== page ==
How To Season a Cast Iron Skillet
Cast iron care is something that cast iron-lovers take quite seriously. There are strict rules to follow depending perhaps on where you live and where you were raised. Some myths of cast iron persist even though they are tirelessly proven untrue. So consider this a public service reminder on the “reported dangers” of washing your cast iron skillet with soap.
Yes, you can actually use soap on your cast iron!
The myth that you shouldn’t wash your cast iron skillet with soap is just that — a myth. It’s driven by two theories. The first is that since oil is used to season the cast iron skillet and create a nonstick surface, soap would effectively wash away the cure that you worked so hard to build. The second reason that this myth persists is that soap isn’t the most efficient cleaner of cast iron.
Soap doesn’t wash away the oils.
Strictly speaking, oil is not responsible for the slick-hard surface of a well-seasoned cast iron pan — polymerization is. The oil combines with the porous surface of the pan when heated creating a surface harder and smoother than the pan itself. It would take a lot more than soap to remove the seasoning from a skillet. In fact, the best way to remove seasoning is to bring the pan to high heat in an oven or grill — not with sudsy water.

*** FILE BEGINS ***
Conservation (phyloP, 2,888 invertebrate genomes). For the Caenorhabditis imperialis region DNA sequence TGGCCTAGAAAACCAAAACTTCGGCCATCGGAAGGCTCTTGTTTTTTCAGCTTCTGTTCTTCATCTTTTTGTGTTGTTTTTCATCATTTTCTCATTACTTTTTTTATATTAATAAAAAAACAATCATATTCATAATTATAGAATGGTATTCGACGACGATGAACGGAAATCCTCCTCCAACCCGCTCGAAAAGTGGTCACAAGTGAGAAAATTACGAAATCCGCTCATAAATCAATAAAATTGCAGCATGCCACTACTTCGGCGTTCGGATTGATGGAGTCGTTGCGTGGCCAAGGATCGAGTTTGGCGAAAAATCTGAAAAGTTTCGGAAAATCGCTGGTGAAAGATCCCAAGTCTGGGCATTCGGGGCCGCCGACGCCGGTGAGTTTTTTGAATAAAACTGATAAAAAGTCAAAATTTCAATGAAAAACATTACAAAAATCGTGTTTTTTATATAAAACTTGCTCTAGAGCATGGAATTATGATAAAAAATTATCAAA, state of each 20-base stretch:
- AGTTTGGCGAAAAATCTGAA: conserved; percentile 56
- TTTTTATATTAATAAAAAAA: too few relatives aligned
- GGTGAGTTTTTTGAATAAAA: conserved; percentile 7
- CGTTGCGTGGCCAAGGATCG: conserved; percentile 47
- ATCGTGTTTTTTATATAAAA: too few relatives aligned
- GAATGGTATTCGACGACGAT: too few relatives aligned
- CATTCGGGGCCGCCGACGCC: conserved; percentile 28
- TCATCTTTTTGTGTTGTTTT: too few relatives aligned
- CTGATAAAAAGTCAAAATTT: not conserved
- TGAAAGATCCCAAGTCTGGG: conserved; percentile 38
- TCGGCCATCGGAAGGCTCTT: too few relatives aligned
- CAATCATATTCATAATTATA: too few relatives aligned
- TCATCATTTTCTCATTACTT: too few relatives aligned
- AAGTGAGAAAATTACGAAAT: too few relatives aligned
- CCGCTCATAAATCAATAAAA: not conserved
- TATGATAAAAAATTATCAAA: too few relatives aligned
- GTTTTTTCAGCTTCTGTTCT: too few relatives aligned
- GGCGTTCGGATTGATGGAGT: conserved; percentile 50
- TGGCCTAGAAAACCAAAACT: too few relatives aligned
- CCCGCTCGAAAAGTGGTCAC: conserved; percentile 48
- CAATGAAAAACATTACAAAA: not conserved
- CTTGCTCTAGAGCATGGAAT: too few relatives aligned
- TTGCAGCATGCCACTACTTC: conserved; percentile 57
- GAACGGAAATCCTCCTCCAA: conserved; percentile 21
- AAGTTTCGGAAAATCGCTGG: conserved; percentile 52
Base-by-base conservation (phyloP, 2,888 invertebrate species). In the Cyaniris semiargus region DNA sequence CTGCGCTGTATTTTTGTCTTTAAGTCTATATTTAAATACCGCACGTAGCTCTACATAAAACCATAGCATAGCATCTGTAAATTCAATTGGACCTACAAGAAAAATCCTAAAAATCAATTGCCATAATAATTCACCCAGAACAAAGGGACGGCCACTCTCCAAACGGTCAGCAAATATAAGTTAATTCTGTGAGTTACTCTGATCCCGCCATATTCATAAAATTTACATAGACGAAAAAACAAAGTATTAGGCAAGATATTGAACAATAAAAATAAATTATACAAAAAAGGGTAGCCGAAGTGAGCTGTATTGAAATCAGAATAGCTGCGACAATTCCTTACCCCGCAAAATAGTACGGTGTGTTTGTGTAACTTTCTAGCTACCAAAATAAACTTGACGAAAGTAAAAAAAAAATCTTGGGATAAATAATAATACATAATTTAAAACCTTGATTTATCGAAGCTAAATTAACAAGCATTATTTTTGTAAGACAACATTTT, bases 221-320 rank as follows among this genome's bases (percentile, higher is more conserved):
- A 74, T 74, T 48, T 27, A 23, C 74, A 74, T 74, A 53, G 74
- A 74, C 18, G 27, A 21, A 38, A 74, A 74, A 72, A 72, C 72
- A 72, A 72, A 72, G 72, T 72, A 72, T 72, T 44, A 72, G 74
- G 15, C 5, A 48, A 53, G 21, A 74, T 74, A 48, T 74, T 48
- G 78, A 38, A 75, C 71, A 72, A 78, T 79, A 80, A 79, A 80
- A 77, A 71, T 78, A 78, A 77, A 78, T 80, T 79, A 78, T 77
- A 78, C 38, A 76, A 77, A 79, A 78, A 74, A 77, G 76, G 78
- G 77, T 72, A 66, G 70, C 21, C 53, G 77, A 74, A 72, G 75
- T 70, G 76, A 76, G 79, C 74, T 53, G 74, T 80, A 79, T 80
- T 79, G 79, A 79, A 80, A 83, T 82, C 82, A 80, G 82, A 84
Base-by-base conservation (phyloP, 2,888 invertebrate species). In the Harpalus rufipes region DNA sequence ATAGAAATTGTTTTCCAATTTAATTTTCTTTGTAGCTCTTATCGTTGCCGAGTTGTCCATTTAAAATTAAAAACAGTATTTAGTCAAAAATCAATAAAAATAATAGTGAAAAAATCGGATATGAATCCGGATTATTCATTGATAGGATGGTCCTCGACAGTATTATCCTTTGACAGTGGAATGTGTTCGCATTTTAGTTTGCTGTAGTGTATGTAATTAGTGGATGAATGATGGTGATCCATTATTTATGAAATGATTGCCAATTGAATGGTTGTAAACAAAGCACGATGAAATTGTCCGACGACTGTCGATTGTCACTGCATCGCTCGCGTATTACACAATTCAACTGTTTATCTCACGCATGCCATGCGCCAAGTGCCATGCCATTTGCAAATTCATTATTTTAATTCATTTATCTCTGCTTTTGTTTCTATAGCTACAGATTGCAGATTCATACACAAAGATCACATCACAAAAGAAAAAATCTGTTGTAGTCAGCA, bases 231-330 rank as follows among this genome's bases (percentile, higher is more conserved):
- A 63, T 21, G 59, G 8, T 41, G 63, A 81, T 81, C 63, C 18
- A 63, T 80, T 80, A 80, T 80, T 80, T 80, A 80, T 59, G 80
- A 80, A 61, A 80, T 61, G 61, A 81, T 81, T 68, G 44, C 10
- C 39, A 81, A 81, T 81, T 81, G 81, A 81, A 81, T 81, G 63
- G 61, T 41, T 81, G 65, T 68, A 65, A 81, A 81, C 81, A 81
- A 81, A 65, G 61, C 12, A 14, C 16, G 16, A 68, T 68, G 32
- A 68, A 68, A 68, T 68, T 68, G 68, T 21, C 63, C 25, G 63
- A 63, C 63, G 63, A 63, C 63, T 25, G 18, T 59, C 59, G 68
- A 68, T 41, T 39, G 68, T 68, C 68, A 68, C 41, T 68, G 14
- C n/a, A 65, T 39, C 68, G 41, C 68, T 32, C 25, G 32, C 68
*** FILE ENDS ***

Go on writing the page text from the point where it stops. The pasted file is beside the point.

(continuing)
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But you don’t need soap.
Many cast iron purists simply wipe their pan clean after cooking instead of exposing the pan to water and harsh scrub brushes. But for those of us who’d prefer a cleaner cast iron skillet, oil and kosher salt are more effective than soap and a sponge will ever be. Pour a few tablespoons of each into the still-warm skillet and scrub the pan with a paper towel until the pan is shiny and the salt is near black. Rinse out the salt and thoroughly dry the pan. You can rub it with a touch more oil before storing, if desired.
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